According to IBM’s CEO Sam Palmisano, “vision without execution is delusion.”  That saying stuck in the minds of attendees at IBM’s SmarterCities event in Shanghai last week making it the de facto theme of the event. According to Palmisano, it’s time to move beyond ideas and put those ideas into practice.

I would argue, however, that when it comes to making “cities” smarter it’s not a question of “vision without execution.”   IBM and others are executing, particularly in China and other emerging markets. IBM’s growth markets revenue was up 19% in 2009, up from 18% growth in 2008. China alone grew 14.7 % in 2010. In many markets, stimulus funding has spurred spending on “smart” initiatives. 

Rather, it is still more a question of vision.  The mantra of smarter cities resonates with many — it’s like motherhood and apple pie, or the equivalents across the globe (rice pudding? crème brûlée?). You can’t argue against it. But, can you show me a smarter city? “Smarter cities” is a catch-all phrase for any initiative undertaken by a government or even nongovernmental entity — the transport ministry or tax agency, the postal service, a hospital or university, or even an association of exporters. Don’t get me wrong; I love the idea. I’ve just been wrestling with a definition for some time now. Everything can be a “city” and within IBM’s sights. 

I would argue that the corollary is also true, and more worrisome for the cities themselves: Execution without vision is delusion. There is no shortage of ill-advised projects undertaken in the name of economic development. Vision is not only the ideal state but must also includes a view of reality, including the long-term sustainability of government initiatives. And, by sustainability, I don’t just mean “green” but rather the holistic use of the term in development economics that incorporates social and economic, as well as environmental, factors. Governments aren’t always the agile, fast-moving innovators; many face challenges such as entrenched interests, voter education, and the perennial question of funding. Even where they don’t face the threat of election turnover, it takes time to educate “cities.”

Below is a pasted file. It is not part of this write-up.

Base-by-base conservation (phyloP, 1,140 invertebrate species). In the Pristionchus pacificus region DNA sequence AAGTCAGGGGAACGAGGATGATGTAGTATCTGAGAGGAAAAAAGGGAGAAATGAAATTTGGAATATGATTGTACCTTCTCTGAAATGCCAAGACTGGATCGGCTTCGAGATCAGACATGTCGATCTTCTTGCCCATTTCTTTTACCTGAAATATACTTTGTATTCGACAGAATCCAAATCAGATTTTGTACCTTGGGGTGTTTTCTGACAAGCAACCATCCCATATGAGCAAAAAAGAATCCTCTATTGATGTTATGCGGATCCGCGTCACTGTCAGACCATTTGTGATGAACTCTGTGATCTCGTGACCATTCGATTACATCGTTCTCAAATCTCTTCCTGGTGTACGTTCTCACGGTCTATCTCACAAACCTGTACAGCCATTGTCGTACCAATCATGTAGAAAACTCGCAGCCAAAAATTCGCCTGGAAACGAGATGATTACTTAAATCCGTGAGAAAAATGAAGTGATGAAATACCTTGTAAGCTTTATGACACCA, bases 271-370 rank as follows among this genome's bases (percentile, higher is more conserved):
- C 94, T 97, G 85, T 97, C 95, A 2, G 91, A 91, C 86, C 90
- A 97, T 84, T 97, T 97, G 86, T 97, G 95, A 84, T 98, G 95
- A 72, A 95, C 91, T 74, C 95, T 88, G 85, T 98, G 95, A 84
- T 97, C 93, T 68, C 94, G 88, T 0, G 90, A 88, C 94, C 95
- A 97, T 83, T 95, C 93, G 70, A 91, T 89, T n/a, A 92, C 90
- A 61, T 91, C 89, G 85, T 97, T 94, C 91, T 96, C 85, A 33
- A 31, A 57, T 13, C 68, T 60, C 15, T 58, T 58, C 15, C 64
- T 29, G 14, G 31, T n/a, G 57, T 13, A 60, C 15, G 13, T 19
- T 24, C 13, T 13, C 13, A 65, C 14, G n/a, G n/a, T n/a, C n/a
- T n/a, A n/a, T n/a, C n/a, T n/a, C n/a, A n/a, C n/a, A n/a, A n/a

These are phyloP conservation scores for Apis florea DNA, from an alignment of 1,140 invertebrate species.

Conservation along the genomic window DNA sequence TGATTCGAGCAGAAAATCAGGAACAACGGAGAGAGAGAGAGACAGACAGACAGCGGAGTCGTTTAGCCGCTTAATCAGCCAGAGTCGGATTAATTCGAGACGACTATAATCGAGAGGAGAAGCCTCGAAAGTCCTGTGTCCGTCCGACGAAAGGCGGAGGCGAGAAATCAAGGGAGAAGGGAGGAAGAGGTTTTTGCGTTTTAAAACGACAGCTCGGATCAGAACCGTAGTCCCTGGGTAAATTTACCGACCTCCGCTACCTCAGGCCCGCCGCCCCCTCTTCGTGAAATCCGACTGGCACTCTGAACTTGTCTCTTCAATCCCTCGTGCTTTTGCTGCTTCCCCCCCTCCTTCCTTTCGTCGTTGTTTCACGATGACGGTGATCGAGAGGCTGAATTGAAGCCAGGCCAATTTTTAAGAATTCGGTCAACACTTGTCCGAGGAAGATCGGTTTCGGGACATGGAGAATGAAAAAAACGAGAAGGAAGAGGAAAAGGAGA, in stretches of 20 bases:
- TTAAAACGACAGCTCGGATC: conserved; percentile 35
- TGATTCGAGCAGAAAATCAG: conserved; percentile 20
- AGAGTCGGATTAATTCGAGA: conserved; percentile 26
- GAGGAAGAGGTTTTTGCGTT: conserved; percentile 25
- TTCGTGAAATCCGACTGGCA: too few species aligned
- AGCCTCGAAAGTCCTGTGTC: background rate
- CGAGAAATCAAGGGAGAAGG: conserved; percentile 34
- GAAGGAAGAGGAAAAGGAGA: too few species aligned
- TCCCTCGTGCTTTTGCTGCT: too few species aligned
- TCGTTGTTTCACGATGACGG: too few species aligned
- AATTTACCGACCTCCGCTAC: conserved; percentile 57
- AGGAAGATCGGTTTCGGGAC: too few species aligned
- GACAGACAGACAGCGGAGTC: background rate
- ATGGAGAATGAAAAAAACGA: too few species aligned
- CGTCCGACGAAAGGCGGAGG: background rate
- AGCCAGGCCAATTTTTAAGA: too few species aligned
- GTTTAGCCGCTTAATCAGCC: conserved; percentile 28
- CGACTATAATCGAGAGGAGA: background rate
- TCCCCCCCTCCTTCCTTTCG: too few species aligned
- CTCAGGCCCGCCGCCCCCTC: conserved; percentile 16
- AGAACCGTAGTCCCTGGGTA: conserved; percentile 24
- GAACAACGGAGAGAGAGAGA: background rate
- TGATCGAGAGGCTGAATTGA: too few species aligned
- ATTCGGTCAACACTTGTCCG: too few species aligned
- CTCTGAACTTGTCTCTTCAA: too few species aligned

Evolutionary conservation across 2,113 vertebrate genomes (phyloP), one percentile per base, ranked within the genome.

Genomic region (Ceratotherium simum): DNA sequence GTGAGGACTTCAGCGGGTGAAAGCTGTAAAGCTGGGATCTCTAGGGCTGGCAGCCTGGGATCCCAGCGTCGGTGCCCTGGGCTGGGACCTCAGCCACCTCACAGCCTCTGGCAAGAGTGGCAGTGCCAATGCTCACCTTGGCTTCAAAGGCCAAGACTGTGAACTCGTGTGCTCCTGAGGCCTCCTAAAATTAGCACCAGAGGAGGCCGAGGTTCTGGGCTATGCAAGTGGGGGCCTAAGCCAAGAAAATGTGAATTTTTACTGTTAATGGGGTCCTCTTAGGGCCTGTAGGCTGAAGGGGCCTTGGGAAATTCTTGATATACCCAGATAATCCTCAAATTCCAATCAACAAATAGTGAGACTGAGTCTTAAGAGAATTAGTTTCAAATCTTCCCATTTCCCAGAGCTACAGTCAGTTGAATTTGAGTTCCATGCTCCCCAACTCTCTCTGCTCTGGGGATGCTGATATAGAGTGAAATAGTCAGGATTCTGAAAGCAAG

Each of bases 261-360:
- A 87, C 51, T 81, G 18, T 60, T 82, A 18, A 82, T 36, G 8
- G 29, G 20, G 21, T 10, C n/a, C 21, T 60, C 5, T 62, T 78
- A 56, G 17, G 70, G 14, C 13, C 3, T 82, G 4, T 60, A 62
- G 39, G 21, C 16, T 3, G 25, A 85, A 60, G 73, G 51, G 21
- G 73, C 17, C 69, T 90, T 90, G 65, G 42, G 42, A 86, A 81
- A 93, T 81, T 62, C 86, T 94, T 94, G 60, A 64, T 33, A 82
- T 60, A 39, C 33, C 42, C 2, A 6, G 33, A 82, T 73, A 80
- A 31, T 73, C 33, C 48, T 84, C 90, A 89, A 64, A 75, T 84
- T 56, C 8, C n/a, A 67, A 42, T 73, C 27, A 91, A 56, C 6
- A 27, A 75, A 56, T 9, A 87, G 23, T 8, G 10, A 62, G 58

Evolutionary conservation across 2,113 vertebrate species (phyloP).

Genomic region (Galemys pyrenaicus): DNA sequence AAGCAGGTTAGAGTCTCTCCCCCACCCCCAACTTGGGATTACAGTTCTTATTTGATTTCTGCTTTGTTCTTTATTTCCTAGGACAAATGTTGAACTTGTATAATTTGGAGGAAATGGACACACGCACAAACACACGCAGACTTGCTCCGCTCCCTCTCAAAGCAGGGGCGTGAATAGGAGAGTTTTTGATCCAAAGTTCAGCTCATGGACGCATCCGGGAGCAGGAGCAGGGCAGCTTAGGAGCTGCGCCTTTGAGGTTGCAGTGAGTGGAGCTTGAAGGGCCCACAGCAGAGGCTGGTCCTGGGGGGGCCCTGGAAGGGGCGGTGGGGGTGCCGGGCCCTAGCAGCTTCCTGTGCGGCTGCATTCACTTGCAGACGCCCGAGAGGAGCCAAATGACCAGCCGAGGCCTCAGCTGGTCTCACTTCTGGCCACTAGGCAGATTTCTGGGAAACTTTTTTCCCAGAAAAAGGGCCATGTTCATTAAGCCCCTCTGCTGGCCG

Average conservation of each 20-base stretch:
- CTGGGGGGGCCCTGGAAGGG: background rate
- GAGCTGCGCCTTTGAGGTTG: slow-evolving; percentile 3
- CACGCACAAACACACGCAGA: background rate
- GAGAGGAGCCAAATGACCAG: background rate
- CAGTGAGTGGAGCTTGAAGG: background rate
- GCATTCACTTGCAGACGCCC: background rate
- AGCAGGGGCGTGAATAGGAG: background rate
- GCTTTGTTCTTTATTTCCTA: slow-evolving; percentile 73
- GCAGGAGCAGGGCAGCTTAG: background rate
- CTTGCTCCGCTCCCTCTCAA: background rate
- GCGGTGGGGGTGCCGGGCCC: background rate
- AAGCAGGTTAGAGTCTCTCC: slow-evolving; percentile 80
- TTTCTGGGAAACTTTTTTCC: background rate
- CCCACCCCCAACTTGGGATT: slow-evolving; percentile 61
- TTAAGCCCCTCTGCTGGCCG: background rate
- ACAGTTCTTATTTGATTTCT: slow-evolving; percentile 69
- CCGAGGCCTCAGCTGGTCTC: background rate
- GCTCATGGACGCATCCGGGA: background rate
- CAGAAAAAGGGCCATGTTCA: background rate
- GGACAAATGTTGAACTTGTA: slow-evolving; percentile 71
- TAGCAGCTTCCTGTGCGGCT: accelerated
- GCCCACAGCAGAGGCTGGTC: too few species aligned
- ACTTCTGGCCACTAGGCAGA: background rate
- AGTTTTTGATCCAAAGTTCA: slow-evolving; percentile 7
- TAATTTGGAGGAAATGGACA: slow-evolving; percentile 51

IBM is right to focus on the execution or “how to” of smarter cities — on education, collaboration, and new business models — which was the main topic of the event. But, it mustn’t lose sight of the vision as it turns to this execution. And, it must make sure that the vision itself takes into account the obstacles faced by the real cities. Vision is not just the ideal state but also includes the starting point. A truly valuable vision includes the “how to” that enables execution.  Without that, it is truly delusion as Palmisano said.  Perhaps IBM is itself getting smarter.

My upcoming smarter cities report will address how tech vendors must help governments at all levels overcome obstacles to becoming and remaining smarter — whether those obstacles are social, economic, or environmental.  I welcome examples from all types of "cities."

And, I thank IBM for an event which made me smarter as well.


PS. It is no coincidence that IBM chose Shanghai as the venue for the third in a series of SmarterCities events — following New York and Berlin. Shanghai has seen tremendous population growth in recent years and an influx of investment and development. Massive urbanization across China has resulted in over half of the population living in cities, and over almost 20 million residents now live in Shanghai. With population growth of over 25% from 1990 to 2000 and another 15% through the end of 2009, Shanghai is an appropriate host of the World Expo 2010 with a theme of Better City, Better Life. Shanghai is headquarters for IBM’s Growth Market unit, formed in 2008 to focus on opportunities in emerging markets.